I cast my vote late last week, in order to avoid the long lines that were expected (and are indeed materializing) at the polls today. Vote early, vote often, is my motto :-)
I'm not one of the many undecideds, but rather had made up my mind several weeks ago. Thusly robed in the extreme pleasure and honor of being able to cast a private vote in this democratic process, I strolled over to our local voting precinct - and waited about an hour to weave my way through the lines. When I finally got to the voting booth, I was surprised and delighted to note that our county had installed electronic voting machines. I wasn't able to read the label of the manufacturer, and I expected I'd draw some unwanted attention if I had reached around behind or under the machine to look. The use case for voting was really quite straightforward: the polling officer identified my precinct, picked up a block that matched my precinct and inserted it in the machine, bringing up the appropriate ballot for me. Voting was easy to do on the touch screen display, and changing votes/going back was even possible (I know, I intentionally explored the edges of the use case). I wish a paper copy had been created; it seems like such a simple thing to do and, in this era of hanging chads and such, seems to be a prudent safeguard. I was also surprised to see that the machines had no UPS device; they were plugged straight into the wall - one wonders what checkpointing is done in the event power fails. While I'm on this riff of surprises, I'm also surprised that there were no obvious parity checks: having a manual count of voters per machine and then matching them to votes actually placed would be another simple and obvious check and balance.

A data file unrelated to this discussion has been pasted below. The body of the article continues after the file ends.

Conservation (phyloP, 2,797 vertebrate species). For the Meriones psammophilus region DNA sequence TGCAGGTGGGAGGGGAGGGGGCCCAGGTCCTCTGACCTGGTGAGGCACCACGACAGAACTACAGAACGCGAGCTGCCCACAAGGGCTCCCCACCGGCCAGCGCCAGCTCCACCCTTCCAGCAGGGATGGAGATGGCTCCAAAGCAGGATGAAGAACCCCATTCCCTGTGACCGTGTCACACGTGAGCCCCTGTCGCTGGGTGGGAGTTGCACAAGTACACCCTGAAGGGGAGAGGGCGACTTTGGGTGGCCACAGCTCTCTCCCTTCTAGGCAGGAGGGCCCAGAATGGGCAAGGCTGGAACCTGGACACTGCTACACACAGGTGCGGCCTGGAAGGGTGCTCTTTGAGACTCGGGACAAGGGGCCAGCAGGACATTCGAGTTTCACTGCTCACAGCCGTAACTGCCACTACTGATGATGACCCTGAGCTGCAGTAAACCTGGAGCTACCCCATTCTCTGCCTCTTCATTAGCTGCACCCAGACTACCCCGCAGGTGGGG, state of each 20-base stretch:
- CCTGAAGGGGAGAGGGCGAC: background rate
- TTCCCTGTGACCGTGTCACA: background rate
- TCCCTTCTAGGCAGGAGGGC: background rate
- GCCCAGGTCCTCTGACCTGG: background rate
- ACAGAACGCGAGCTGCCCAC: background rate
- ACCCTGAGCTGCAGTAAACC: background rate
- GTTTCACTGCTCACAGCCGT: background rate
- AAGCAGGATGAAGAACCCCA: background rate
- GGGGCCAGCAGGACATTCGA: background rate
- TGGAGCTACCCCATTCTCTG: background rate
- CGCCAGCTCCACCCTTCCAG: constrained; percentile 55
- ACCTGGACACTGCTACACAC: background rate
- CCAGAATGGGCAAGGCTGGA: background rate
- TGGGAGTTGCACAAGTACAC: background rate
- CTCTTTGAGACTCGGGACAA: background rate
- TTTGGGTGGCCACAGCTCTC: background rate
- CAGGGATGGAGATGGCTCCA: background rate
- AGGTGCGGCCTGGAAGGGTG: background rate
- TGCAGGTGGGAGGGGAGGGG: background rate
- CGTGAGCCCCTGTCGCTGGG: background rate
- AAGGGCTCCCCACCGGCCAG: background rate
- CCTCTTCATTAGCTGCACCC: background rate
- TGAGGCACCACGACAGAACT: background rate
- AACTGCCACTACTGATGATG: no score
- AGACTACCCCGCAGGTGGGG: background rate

As the day unfolds, I'll be glued to my favorite Internet radio and then hosting an election party where we'll watch the returns.